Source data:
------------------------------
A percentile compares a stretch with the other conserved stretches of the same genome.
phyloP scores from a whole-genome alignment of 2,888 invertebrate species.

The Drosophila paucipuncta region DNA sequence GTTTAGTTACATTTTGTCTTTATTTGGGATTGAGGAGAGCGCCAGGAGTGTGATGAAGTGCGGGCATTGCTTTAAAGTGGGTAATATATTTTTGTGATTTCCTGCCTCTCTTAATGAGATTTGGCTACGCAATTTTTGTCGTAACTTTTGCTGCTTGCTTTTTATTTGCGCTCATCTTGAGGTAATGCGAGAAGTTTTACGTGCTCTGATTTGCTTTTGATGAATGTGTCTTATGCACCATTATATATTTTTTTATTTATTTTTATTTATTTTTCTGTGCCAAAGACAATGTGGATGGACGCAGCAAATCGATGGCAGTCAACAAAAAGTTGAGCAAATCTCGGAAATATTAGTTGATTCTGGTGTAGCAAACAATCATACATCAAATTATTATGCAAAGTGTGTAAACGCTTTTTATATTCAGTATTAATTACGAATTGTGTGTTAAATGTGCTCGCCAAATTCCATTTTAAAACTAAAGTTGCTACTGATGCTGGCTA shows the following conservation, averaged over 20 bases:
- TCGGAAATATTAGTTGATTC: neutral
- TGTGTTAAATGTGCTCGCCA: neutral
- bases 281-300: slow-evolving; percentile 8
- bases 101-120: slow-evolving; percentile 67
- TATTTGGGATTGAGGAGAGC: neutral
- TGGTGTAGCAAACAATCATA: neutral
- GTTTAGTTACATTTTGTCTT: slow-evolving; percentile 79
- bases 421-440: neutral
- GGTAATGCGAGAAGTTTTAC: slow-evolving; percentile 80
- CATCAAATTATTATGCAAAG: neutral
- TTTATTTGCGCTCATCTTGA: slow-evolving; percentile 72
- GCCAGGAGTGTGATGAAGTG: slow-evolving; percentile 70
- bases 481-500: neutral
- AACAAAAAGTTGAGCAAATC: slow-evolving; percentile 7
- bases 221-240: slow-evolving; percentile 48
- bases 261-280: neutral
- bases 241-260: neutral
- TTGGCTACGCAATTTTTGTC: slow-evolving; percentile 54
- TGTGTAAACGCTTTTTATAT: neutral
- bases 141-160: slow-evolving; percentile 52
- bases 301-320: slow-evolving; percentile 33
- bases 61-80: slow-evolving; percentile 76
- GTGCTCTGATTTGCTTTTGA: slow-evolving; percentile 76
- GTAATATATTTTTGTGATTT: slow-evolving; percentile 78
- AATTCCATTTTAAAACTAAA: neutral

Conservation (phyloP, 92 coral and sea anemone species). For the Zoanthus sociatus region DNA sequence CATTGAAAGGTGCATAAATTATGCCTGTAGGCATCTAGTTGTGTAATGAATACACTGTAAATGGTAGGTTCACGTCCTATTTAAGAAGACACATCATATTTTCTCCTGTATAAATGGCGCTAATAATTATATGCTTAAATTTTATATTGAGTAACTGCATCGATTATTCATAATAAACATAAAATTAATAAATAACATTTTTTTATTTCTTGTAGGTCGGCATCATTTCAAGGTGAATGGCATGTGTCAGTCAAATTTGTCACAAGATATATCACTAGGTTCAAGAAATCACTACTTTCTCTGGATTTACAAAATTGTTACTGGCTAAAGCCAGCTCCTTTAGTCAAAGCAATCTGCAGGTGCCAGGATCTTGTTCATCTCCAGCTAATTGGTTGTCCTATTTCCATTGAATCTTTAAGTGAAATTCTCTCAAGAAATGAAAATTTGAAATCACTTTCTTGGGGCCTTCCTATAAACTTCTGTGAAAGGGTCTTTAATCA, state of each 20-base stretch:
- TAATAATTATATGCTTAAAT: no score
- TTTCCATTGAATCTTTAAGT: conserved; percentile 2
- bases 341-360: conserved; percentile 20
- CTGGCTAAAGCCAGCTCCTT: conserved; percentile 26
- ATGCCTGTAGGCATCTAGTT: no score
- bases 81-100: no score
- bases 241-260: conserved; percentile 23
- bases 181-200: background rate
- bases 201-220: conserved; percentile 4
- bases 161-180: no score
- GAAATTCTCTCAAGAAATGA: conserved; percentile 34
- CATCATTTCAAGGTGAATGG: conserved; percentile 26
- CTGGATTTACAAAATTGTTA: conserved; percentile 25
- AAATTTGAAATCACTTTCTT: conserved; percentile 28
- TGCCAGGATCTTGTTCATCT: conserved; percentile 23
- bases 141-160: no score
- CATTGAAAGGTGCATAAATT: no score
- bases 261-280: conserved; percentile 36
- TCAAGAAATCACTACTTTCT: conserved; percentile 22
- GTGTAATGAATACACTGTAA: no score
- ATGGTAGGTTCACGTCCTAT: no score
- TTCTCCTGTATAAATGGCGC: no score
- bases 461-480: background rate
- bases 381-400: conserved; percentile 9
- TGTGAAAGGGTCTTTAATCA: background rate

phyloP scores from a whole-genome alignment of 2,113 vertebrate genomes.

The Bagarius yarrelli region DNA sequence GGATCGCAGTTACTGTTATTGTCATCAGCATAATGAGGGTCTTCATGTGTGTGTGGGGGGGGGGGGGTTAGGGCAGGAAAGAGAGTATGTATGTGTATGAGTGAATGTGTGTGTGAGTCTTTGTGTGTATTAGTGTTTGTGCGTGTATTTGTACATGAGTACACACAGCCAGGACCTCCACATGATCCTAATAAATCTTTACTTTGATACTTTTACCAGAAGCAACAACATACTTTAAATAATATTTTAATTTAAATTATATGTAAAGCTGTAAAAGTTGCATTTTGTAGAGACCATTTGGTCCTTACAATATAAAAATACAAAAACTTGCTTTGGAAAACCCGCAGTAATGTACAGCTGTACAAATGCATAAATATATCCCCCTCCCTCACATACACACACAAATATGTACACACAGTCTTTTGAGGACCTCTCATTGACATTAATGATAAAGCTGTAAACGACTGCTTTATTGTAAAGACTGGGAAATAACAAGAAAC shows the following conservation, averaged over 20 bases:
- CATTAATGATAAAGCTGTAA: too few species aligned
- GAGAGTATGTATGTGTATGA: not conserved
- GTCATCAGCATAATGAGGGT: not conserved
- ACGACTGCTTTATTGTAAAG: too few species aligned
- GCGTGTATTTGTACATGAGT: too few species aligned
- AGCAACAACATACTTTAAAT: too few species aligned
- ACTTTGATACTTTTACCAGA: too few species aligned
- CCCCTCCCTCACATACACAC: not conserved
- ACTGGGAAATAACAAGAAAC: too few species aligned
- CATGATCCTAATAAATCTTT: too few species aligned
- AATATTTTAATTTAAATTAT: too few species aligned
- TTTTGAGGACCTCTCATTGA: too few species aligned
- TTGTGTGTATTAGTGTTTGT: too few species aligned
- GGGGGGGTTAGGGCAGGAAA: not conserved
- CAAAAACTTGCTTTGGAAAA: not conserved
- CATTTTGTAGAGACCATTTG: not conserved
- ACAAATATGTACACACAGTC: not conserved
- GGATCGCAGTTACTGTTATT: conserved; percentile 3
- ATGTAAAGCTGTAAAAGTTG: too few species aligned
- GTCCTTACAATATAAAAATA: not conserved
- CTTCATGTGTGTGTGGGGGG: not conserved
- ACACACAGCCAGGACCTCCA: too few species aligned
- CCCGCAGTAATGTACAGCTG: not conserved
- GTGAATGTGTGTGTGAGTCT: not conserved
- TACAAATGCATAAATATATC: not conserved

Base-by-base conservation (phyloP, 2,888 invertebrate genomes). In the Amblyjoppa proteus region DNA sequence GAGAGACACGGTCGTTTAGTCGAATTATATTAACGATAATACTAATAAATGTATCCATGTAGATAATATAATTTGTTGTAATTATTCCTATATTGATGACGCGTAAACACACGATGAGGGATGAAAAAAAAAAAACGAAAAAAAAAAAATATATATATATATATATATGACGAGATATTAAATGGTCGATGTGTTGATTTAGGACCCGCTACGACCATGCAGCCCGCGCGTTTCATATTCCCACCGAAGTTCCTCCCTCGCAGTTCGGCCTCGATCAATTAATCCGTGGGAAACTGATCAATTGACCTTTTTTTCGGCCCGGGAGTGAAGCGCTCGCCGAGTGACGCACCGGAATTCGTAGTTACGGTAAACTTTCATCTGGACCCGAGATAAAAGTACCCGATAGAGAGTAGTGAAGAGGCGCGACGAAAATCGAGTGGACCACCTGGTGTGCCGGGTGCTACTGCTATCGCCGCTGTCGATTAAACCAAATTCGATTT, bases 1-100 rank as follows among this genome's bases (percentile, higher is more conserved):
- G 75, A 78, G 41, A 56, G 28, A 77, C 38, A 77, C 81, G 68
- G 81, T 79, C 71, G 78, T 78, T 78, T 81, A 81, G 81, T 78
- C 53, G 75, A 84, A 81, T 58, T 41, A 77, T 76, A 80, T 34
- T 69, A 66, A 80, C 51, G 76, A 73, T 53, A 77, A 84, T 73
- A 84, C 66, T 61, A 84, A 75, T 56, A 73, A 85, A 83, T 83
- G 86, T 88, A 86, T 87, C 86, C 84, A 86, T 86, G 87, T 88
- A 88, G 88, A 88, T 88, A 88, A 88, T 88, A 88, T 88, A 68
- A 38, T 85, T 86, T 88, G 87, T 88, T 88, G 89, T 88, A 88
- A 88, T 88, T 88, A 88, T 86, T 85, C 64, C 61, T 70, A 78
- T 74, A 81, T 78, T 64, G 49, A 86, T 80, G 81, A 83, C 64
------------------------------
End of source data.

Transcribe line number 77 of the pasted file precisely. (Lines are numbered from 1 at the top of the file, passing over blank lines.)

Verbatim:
- CTTCATGTGTGTGTGGGGGG: not conserved